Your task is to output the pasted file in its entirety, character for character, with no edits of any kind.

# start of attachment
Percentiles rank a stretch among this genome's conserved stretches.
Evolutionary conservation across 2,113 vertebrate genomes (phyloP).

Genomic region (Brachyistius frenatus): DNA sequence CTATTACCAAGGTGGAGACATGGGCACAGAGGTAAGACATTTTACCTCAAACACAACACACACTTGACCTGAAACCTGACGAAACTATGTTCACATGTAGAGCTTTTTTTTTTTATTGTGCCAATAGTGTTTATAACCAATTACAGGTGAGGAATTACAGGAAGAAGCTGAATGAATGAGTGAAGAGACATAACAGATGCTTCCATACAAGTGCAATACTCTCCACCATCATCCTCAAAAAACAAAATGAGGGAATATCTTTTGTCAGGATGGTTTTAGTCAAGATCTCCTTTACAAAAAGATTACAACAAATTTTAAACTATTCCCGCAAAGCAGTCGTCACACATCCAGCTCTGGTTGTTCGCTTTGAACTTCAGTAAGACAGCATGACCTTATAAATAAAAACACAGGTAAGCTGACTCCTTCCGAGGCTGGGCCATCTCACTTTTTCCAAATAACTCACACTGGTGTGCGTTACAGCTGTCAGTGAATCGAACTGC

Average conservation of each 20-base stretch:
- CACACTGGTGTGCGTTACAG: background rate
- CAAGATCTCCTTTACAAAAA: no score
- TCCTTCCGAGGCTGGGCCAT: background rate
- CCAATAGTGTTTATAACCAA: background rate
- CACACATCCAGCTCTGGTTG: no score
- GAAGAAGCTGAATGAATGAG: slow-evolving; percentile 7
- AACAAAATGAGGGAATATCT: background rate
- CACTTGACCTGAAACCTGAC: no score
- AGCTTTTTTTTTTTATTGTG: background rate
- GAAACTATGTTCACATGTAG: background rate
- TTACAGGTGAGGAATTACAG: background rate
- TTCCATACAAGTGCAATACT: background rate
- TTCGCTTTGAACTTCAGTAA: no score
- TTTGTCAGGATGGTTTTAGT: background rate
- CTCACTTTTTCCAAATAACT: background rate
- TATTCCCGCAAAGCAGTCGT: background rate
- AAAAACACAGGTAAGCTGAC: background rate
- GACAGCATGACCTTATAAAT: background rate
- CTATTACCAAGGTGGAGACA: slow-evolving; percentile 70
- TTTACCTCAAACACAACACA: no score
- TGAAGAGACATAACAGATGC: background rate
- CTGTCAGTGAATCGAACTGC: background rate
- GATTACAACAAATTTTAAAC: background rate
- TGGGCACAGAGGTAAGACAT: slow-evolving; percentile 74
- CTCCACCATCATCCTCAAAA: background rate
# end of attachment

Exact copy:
Percentiles rank a stretch among this genome's conserved stretches.
Evolutionary conservation across 2,113 vertebrate genomes (phyloP).

Genomic region (Brachyistius frenatus): DNA sequence CTATTACCAAGGTGGAGACATGGGCACAGAGGTAAGACATTTTACCTCAAACACAACACACACTTGACCTGAAACCTGACGAAACTATGTTCACATGTAGAGCTTTTTTTTTTTATTGTGCCAATAGTGTTTATAACCAATTACAGGTGAGGAATTACAGGAAGAAGCTGAATGAATGAGTGAAGAGACATAACAGATGCTTCCATACAAGTGCAATACTCTCCACCATCATCCTCAAAAAACAAAATGAGGGAATATCTTTTGTCAGGATGGTTTTAGTCAAGATCTCCTTTACAAAAAGATTACAACAAATTTTAAACTATTCCCGCAAAGCAGTCGTCACACATCCAGCTCTGGTTGTTCGCTTTGAACTTCAGTAAGACAGCATGACCTTATAAATAAAAACACAGGTAAGCTGACTCCTTCCGAGGCTGGGCCATCTCACTTTTTCCAAATAACTCACACTGGTGTGCGTTACAGCTGTCAGTGAATCGAACTGC

Average conservation of each 20-base stretch:
- CACACTGGTGTGCGTTACAG: background rate
- CAAGATCTCCTTTACAAAAA: no score
- TCCTTCCGAGGCTGGGCCAT: background rate
- CCAATAGTGTTTATAACCAA: background rate
- CACACATCCAGCTCTGGTTG: no score
- GAAGAAGCTGAATGAATGAG: slow-evolving; percentile 7
- AACAAAATGAGGGAATATCT: background rate
- CACTTGACCTGAAACCTGAC: no score
- AGCTTTTTTTTTTTATTGTG: background rate
- GAAACTATGTTCACATGTAG: background rate
- TTACAGGTGAGGAATTACAG: background rate
- TTCCATACAAGTGCAATACT: background rate
- TTCGCTTTGAACTTCAGTAA: no score
- TTTGTCAGGATGGTTTTAGT: background rate
- CTCACTTTTTCCAAATAACT: background rate
- TATTCCCGCAAAGCAGTCGT: background rate
- AAAAACACAGGTAAGCTGAC: background rate
- GACAGCATGACCTTATAAAT: background rate
- CTATTACCAAGGTGGAGACA: slow-evolving; percentile 70
- TTTACCTCAAACACAACACA: no score
- TGAAGAGACATAACAGATGC: background rate
- CTGTCAGTGAATCGAACTGC: background rate
- GATTACAACAAATTTTAAAC: background rate
- TGGGCACAGAGGTAAGACAT: slow-evolving; percentile 74
- CTCCACCATCATCCTCAAAA: background rate